Social Media Advocacy: Rules of the Road When You’re Not the Only One in the Car


Rational 360 frequently works with leading organizations to help effectively integrate social media into their traditional public affairs and advocacy campaigns, particularly in the health care space. Whether it is a well-timed tweet at a local legislator urging support for a bill, a firsthand video testimonial or personal account, or a Facebook effort to organize supporters, social media can be a great equalizer in health care advocacy.

As we help organizations and individuals tell their stories and advocate on their own behalf using social media, we caution about the potential pitfalls and offer rules of the road such as “Don’t say it on social media unless you’d want to see it on the front page of the New York Times.”

But what truisms govern social media advocacy when the story you’re sharing isn’t your own?

I was fortunate to spend some time recently with the Virginia Hemophilia Foundation at their annual meeting discussing social media advocacy. Near the end of the discussion, one of the many parents in attendance raised her hand and asked:

Do you have any special advice for when we are advocating on behalf of our children? Many of them are not “out”in terms of their hemophilia, which is something that parents should consider. 

It was a great question. What extra care should we take when we are using social media to advocate on behalf of our children, many of whom are either too young to have taken such a public position on their condition or who have actively decided to not make their condition part of their public identity? How can we still be effective advocates while also being mindful that we often share networks with our children’s friends and peers, and that something we post today might also be visible in the future to, for example, college administrators or potential employers?

While by no means exhaustive, here are some initial recommendations:

Discuss your potential advocacy with your child. If your child is old enough, have an honest conversation to make sure he or she is comfortable with the kind of advocacy outreach you are proposing and let that be the launch pad for your advocacy. Establish clear ground rules about what the child is or isn’t comfortable with you sharing and the audiences with which you plan to share it. Maybe your child is comfortable with you signing an electronic petition but not participating in a local TV story; or perhaps it’s okay with your child if you tweet at a legislator from a private Twitter account, but would prefer you not thank a legislator on Facebook for supporting a bill because you and your child share Facebook friends. Talk it over first to ensure you aren’t crossing any boundaries.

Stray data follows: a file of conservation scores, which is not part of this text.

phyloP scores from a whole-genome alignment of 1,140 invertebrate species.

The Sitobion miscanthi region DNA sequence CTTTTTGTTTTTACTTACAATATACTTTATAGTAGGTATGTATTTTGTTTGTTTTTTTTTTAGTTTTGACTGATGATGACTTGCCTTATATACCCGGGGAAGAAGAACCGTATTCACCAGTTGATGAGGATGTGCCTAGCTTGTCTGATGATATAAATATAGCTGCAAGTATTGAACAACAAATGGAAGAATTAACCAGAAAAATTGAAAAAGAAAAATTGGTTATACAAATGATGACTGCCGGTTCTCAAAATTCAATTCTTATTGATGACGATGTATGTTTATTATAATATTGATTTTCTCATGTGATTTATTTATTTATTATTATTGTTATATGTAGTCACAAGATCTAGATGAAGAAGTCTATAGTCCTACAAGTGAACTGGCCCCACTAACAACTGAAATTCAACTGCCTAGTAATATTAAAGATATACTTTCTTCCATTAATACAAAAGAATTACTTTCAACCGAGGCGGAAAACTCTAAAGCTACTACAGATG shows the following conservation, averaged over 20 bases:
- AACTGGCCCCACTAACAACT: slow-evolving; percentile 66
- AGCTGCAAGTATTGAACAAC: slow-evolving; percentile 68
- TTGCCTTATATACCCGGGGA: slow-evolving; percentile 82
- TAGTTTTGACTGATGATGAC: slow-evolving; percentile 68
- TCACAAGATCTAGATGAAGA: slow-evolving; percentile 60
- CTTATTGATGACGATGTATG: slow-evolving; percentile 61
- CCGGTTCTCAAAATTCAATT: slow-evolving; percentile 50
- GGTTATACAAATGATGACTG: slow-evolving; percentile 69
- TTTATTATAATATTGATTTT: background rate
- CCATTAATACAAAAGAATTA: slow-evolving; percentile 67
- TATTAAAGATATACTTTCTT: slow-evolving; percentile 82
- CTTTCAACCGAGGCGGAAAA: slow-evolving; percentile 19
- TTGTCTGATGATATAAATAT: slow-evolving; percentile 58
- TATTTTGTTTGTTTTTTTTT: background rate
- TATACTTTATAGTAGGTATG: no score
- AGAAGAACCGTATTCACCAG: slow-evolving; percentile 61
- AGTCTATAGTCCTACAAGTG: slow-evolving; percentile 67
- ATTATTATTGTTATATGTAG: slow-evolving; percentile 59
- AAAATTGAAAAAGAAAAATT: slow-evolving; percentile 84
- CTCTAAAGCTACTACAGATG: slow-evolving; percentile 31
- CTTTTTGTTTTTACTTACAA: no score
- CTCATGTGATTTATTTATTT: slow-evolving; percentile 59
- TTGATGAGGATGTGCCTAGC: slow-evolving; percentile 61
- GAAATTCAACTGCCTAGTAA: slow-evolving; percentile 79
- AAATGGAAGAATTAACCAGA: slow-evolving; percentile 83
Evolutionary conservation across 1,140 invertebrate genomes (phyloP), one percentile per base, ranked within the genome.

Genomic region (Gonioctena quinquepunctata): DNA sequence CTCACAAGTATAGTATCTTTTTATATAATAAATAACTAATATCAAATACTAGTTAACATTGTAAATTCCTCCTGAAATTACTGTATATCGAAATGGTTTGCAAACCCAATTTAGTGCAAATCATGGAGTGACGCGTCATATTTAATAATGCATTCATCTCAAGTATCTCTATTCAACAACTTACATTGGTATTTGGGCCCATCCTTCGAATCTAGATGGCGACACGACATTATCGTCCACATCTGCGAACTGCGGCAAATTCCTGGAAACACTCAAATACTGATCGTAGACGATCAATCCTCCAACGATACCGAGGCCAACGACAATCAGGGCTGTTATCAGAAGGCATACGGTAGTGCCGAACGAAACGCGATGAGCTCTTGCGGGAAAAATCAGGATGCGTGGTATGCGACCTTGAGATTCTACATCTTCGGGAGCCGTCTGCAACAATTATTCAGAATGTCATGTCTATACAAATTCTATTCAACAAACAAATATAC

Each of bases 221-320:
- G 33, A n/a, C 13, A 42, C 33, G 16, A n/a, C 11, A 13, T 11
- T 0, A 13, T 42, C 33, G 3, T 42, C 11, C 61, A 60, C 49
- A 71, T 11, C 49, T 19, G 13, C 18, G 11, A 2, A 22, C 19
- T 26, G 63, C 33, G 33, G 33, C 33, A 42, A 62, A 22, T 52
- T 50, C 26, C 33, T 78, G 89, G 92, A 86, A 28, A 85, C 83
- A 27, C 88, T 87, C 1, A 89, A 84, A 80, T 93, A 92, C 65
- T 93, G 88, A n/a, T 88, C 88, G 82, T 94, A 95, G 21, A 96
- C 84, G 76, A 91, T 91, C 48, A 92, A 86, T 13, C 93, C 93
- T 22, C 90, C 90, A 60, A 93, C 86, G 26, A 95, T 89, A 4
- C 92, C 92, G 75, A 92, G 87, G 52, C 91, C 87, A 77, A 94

Leverage privacy settings. Twitter allows you to make your account private so that only those you approve can see your content. Facebook allows you to customize privacy settings on individual pieces of content to specifically include or exclude certain audiences. Make sure you have checked the privacy settings on your accounts so that you are aware who can see what you post, and so that you can also use those settings to more narrowly target only your intended audiences.

Become an expert outside of your own experience. Every parent advocate is an expert on how a disease or condition affects the day-to-day lives of their children, and personal experience and testimonials, particularly within the health care space, are what make for the most effective advocacy. But one health care advocate with whom Rational recently spoke suggested that becoming an expert on her disease beyond her own personal experience – for example, in the science behind the condition – allowed her to effectively advocate to a broader audience and helped her manage the nerves that came with sharing such personal information.

Don’t say it if your child wouldn’t want to see it on the front page of the school newspaper. While raising public awareness of a condition or helping a particular bill or regulation across the finish line could positively impact countless lives, remember to first take a “do no harm” approach on the home front with the life that inspired your advocacy in the first place. If you have any doubts – about sharing a certain piece of information, about whether or not someone will be able to see information you’ve shared, etc. – err on the side of not sharing it online. Something you publish on the Internet today will outlast your earthly relationship with your child, an end that you might hasten if you decide to publish private information about their health – or those embarrassing baby pictures – on social media.


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